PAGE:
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What do students need?

“Wow, you're tall,” a first-grader said to me in a lunch line close to the Garfield school entrance. His teacher and an educational assistant were nearby, making sure the lunch line was moving well.

 “You're almost as tall as my dad!” he exclaimed.

Then he got his food, found a table with his classmates, and began his meal. This boy, only 6 or 7 years old,  showed me in those brief seconds that he felt safe, confident, connected to others ... and hungry! I walked around the hallways of his school. The building is clean, students know their “jobs,” and the staff is friendly and extremely busy.

What do students need? At the most basic level, students need to be safe, they need to be known, and they need to be engaged. Schools need to support learners with safety, predictability, and positive relationships. Knowing and caring about our students ensures great successes and possibilities for learning.

Later that same day kindergarten teachers and assistants at Riverside discussed the high expectations and the goals educators set for themselves. Teachers, educational assistants, and the school principal detailed the challenges of meeting the learning targets set for over 140 new kindergarteners. While the conversation ranged from safety to special needs to resources, this team spoke with great professional insight about what they need to do to ensure that all of their five-year-olds read, write, work with other children, do math, and like school.

What do students need? They need passionate professionals, who are the best in our business, in front of them every day. The single largest factor in the success of our students is the quality of the people we put in front of them.

That same afternoon school district officials taped an informational program in the high school television studio. While four of us sat on the set and shared important information for our community regarding the upcoming operating levy election on Nov. 8, Dan and Austin (two of Dave Henschke's students in Advanced Television Production) ran cameras while we talked about the approaching levy. Staying after school to help tape this show, these young men behaved like seasoned veterans of the television industry ... because they are. They silently heeded production cues through their headsets, switched shots and angles effortlessly, focused on a live dialogue, and — as students have done in this and other school programs for decades — they served their school and community.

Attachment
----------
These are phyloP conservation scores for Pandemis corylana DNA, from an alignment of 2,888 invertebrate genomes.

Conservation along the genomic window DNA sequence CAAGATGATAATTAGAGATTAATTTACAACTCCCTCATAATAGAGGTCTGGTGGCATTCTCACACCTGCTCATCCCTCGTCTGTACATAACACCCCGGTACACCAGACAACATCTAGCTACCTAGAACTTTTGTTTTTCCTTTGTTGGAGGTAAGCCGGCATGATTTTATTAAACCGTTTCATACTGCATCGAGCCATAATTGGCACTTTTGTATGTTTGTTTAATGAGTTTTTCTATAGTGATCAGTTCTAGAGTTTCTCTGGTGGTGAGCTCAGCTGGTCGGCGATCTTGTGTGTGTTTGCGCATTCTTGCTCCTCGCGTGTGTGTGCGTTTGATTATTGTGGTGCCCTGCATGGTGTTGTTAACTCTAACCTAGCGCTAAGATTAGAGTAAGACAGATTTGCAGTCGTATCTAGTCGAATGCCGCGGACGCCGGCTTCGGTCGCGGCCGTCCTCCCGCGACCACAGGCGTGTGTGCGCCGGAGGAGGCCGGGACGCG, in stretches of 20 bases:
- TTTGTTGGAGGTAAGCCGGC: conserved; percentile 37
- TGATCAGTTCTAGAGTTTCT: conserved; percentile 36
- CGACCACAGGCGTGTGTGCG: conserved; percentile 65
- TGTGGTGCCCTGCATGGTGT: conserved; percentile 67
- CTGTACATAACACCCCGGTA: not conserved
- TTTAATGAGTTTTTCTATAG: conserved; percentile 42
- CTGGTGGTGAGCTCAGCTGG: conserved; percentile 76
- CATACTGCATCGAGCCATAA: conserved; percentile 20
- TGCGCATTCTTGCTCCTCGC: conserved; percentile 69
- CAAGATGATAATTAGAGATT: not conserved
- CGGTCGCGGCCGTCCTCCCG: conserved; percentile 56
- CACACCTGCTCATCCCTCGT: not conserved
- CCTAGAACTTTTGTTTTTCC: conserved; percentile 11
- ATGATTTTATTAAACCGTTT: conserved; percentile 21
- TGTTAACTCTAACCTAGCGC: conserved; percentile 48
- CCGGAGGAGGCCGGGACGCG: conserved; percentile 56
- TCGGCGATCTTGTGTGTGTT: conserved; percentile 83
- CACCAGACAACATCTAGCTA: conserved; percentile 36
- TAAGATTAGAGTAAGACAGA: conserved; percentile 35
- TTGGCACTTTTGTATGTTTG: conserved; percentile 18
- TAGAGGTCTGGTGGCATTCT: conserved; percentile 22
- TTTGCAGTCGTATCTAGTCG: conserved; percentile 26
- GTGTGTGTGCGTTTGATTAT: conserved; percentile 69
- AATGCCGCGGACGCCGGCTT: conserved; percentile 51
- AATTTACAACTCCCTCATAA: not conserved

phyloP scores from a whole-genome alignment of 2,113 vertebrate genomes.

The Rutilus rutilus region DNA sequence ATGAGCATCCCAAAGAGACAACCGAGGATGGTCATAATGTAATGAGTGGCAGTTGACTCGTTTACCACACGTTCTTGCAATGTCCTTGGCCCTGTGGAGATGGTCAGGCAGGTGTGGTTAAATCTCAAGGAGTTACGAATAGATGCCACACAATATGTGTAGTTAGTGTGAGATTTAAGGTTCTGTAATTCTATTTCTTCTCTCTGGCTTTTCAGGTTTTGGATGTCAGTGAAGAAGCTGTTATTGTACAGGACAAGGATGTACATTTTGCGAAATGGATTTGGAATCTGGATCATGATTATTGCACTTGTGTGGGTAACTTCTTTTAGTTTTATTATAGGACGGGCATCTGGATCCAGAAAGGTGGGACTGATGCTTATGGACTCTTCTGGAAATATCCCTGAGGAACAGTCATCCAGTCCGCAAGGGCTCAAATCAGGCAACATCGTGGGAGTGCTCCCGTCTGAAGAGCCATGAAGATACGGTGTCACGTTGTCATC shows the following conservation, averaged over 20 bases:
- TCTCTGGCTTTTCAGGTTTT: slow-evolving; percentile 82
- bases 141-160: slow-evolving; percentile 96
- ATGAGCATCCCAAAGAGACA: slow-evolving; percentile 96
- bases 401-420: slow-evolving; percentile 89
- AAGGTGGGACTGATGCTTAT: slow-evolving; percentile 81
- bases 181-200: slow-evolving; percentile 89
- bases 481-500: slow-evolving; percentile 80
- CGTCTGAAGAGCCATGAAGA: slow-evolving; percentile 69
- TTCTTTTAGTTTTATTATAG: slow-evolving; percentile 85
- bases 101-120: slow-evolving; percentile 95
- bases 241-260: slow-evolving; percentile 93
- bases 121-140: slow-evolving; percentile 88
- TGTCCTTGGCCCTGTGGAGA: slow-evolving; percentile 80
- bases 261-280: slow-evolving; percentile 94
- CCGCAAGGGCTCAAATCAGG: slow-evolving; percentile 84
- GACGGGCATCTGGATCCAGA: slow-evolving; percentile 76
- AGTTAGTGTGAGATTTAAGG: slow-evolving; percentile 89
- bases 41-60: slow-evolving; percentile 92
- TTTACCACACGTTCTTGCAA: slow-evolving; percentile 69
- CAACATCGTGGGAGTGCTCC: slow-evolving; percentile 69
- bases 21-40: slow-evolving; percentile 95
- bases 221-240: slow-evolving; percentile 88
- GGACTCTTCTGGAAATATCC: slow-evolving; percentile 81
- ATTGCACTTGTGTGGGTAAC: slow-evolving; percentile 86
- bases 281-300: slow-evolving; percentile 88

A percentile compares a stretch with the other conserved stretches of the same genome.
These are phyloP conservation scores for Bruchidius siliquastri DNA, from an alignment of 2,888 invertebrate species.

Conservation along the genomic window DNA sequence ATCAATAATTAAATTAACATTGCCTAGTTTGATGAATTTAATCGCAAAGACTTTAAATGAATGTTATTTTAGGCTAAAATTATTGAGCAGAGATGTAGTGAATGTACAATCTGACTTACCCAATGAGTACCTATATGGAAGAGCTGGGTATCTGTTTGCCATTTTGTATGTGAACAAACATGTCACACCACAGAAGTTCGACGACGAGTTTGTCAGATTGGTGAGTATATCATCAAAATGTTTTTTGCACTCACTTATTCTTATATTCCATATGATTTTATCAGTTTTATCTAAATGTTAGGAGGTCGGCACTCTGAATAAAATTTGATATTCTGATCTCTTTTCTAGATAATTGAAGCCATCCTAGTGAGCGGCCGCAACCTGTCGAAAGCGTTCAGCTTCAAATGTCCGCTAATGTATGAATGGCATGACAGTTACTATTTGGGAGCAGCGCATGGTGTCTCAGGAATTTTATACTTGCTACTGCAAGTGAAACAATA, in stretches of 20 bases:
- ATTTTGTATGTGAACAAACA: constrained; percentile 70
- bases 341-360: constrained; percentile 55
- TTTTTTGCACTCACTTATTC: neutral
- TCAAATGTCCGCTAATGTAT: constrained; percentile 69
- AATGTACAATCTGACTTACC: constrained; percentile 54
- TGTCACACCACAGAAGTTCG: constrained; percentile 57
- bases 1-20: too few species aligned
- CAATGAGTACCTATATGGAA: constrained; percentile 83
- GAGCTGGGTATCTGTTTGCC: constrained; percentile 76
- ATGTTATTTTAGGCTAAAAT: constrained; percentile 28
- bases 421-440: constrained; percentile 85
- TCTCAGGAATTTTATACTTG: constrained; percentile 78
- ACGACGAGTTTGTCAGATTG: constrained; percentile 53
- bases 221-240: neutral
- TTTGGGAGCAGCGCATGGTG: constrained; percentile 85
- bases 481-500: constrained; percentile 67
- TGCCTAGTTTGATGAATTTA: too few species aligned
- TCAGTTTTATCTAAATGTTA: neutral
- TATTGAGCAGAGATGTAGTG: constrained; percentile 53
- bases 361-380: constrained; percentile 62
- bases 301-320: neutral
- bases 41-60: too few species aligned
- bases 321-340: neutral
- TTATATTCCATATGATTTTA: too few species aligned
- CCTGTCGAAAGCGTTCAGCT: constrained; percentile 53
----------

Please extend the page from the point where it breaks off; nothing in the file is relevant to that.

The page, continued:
What do students need? They need authentic, relevant tasks appropriate for their age. Young people need meaningful work to do. They need great opportunities. They need the expectation that they develop skills, attitudes, and behaviors that will be expected of them outside the walls and halls of our schools.

Upon leaving the high school, students dressed in blue and white passed by; their conversation was related to Homecoming. Homecoming at Brainerd High School is an annual phenomenon. Through pep fests, parades, contests, and a dance, the students celebrate the Warrior Way. The fact that Homecoming is shared more and more as a community event has been a source of pride and thanks for many of us in the school system. Students learn in their schools, but they also learn through the much broader context of our community.

What do students need? They need their community to promote a fearless vision of what they can become. They need us to support their hard work. They need us to support their needs in time, talent, and resource to ensure that they succeed for the good of all of us.

STEVE RAZIDLO is Brainerd School District superintendent.

Denton (Denny) Newman Jr.
I've worked at the Brainerd Dispatch with various duties since Dec. 7, 1983. Starting off as an Ad Designer and currently Director of Audience Development. The Dispatch has been an interesting and challenging place to work. I'm fortunate to have made many friends, both co-workers and customers.
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